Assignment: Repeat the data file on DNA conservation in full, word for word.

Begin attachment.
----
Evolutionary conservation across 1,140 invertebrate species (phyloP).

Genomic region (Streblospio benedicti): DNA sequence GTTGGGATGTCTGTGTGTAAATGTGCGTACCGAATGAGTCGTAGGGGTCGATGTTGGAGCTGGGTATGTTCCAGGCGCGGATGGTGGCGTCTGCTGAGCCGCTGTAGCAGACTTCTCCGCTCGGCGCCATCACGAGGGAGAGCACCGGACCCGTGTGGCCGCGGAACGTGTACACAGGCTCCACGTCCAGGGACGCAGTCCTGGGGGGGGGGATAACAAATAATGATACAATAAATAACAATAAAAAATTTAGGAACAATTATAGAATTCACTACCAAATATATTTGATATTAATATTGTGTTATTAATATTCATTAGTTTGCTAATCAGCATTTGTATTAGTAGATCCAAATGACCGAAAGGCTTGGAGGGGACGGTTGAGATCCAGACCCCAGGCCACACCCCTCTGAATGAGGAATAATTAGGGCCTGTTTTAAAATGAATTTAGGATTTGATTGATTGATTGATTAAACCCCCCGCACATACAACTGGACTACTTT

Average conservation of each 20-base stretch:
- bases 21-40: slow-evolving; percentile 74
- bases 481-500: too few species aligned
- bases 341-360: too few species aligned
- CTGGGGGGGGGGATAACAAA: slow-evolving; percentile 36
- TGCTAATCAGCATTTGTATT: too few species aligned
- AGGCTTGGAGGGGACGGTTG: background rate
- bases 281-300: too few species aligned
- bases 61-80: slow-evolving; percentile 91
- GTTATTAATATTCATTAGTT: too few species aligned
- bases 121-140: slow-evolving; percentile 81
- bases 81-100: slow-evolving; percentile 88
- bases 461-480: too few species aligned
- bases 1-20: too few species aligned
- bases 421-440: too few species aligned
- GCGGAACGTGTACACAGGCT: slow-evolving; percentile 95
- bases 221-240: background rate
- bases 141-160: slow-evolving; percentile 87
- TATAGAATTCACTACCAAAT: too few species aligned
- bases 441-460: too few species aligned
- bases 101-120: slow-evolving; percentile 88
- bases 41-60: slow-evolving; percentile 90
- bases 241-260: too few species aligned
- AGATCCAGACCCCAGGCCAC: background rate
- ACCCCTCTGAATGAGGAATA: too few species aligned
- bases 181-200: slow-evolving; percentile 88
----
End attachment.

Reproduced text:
Evolutionary conservation across 1,140 invertebrate species (phyloP).

Genomic region (Streblospio benedicti): DNA sequence GTTGGGATGTCTGTGTGTAAATGTGCGTACCGAATGAGTCGTAGGGGTCGATGTTGGAGCTGGGTATGTTCCAGGCGCGGATGGTGGCGTCTGCTGAGCCGCTGTAGCAGACTTCTCCGCTCGGCGCCATCACGAGGGAGAGCACCGGACCCGTGTGGCCGCGGAACGTGTACACAGGCTCCACGTCCAGGGACGCAGTCCTGGGGGGGGGGATAACAAATAATGATACAATAAATAACAATAAAAAATTTAGGAACAATTATAGAATTCACTACCAAATATATTTGATATTAATATTGTGTTATTAATATTCATTAGTTTGCTAATCAGCATTTGTATTAGTAGATCCAAATGACCGAAAGGCTTGGAGGGGACGGTTGAGATCCAGACCCCAGGCCACACCCCTCTGAATGAGGAATAATTAGGGCCTGTTTTAAAATGAATTTAGGATTTGATTGATTGATTGATTAAACCCCCCGCACATACAACTGGACTACTTT

Average conservation of each 20-base stretch:
- bases 21-40: slow-evolving; percentile 74
- bases 481-500: too few species aligned
- bases 341-360: too few species aligned
- CTGGGGGGGGGGATAACAAA: slow-evolving; percentile 36
- TGCTAATCAGCATTTGTATT: too few species aligned
- AGGCTTGGAGGGGACGGTTG: background rate
- bases 281-300: too few species aligned
- bases 61-80: slow-evolving; percentile 91
- GTTATTAATATTCATTAGTT: too few species aligned
- bases 121-140: slow-evolving; percentile 81
- bases 81-100: slow-evolving; percentile 88
- bases 461-480: too few species aligned
- bases 1-20: too few species aligned
- bases 421-440: too few species aligned
- GCGGAACGTGTACACAGGCT: slow-evolving; percentile 95
- bases 221-240: background rate
- bases 141-160: slow-evolving; percentile 87
- TATAGAATTCACTACCAAAT: too few species aligned
- bases 441-460: too few species aligned
- bases 101-120: slow-evolving; percentile 88
- bases 41-60: slow-evolving; percentile 90
- bases 241-260: too few species aligned
- AGATCCAGACCCCAGGCCAC: background rate
- ACCCCTCTGAATGAGGAATA: too few species aligned
- bases 181-200: slow-evolving; percentile 88